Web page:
The majority of crabs imported by China were from Russia, which supplied $710m, up 10%. “Last June, the US and Europe banned or placed restrictions on imports of Russian king crab,” said Fan. “After that, I observed more live king crab exports to China and Korea rather than frozen king crab to the US and Europe.”
However, the big increase in Russian supply weighed on prices. “Russian king crab, snow crab and also Russian coldwater shrimp all decreased in price last year. However, a lower price means more value for Chinese, Japanese and Korean consumers, stimulating imports.”
China imported fewer American lobsters, also known as Boston lobster, a rare instance of falling crustacean imports. In 2022, China imported $614.4m worth of live, fresh or chilled American lobster, down 10%, while volumes declined 9% tp 23.431t.
“You have to remember that 2021 was a very good year [for lobster imports]. And last year, the most important market, Shanghai, was in lockdown for two months,” said Fan. He added that in the second half of 2022, lobster imports recovered. “And if you look at the first two months of 2023, lobster imports have recovered further.”
On the other hand, imports of another type of lobster — live, fresh or chilled rock lobster (HS code 030631) — grew significantly. In 2022, China imported $892.3m worth of rock lobster, up 43%, while volumes increased 57% to 16,932t.
Fan had an unusual take on why China’s imports of rock lobster had grown so fast; he said this was due to Vietnam’s burgeoning lobster aquaculture sector; China’s top supplier was Vietnam with $346.5m, up 848% compared with 2021. “That’s the farmed lobster; Vietnam’s farmed lobster aquaculture is growing very fast,” he said.
However, he then revised his assessment, saying it was most likely Australian rock lobster repackaged as Vietnamese after China unofficially banned imports from Australia in November 2020. “This is strange though because usually imports through the grey channel are not recorded by customs,” he noted.
China’s finfish imports
China also imported $5.1bn worth of whole frozen fish, equal to 2.06m metric tons in volume. This was up 45% in value and 28% in volume compared with 2021.
“No matter the increase or decrease of the Chinese import for pollock and cod, cod fish and pollock fish is not really for domestic consumption; 80% or 90% of this fish is imported, processed and reexported,” explained Fan.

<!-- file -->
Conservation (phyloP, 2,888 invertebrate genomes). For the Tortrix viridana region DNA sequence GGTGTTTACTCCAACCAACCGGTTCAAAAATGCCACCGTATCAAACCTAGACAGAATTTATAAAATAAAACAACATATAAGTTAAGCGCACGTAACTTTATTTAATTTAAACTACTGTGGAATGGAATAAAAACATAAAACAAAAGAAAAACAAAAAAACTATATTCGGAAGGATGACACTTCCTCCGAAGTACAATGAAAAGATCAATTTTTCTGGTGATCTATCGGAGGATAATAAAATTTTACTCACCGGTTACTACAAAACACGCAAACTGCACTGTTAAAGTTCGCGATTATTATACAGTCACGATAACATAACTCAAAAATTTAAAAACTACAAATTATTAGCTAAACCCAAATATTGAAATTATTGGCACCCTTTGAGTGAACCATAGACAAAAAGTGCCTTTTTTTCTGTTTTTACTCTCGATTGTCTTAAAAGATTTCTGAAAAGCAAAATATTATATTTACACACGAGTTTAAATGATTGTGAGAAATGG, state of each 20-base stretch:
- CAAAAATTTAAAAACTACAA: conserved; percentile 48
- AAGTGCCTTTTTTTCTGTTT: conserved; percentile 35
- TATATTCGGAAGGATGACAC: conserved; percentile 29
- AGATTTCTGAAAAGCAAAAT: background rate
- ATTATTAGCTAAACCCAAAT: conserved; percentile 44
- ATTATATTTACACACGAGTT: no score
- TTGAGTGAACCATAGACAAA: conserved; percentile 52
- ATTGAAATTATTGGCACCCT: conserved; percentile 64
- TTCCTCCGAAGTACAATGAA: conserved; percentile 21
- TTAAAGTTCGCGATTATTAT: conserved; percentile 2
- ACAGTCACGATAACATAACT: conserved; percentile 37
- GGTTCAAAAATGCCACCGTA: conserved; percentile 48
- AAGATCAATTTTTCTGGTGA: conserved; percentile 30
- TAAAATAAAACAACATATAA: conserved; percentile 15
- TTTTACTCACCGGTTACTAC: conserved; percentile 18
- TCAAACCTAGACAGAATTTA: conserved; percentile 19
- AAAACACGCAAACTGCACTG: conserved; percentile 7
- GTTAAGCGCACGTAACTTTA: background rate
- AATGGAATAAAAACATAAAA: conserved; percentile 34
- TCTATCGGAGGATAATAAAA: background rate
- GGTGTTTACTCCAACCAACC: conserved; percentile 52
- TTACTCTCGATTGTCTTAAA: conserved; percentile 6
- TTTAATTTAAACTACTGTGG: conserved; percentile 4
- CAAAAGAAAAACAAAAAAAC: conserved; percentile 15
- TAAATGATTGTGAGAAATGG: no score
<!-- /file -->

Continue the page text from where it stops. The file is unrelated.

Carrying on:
Last year, China’s biggest supplier of whole frozen fish was Russia, with $1.78bn, up 71%, while Russian volumes came to 886,000t, up 54%. This followed a recovery after the big decline in imports in 2021 due to strict Chinese COVID-19 customs protocols.
“If China’s pollock imports decreased, Russia exported less quantity of raw material to China; so you should ask Russian people, what they did with this raw material?” said Fan. “Are they processing domestically or are they selling to Poland or some other countries?”
Fan added that neither pollock nor cod had made big inroads into the Chinese market compared with other whitefish species like Pangasius. “I think it is because marketing for pollock and cod hasn’t been very good, whereas for pangasius, it has been very good in China,” said Fan.
“If you look at the sour and sweet dishes, the barbecue fishes, at the most popular Chinese fish restaurants, you’ll find pangasius everywhere. But where do you find the cod? Where do you find the mackerel in the Chinese restaurant? There’s very little.”
Salmon market flat
There was also weaker-than-expected growth in China’s imports of salmon. Last year China imported $736.7m worth of whole fresh Atlantic salmon, up 26%. However, import volumes dipped 8% to 49,018t.
He said salmon is “expensive” in China, noting record high prices combined with airfreight while eating options are more limited than with shrimp. “And if the land-based farm salmon production is only 5% or 10% of the total China market size, even if their price is lower, it still cannot change the whole price structure in China,” he said.
Fan reckoned the most important takeaway from the import data is that seafood exporters reenergize their China campaigns. “Last year, China’s door was half open; very often, you found here and there a supermarket is closed, or a wholesale market is closed; sometimes a whole city was closed last year. Even in that situation, Chinese seafood imports still reached a record high.
“We can say that with the country fully open this year, there’s no reason for China’s seafood imports not to increase. It seems that our economy is not so bad. It’s not so good, but not so bad either.”
China’s market would likely grow faster than the US market. “The US market will still be strong, but I think the US consumers will probably spend less money on high-value spaces like king crab, snow crab, lobster, his kind of species. But in China, I think all different seafood species will gradually increase this year and next year if no big economic change happens,” he said.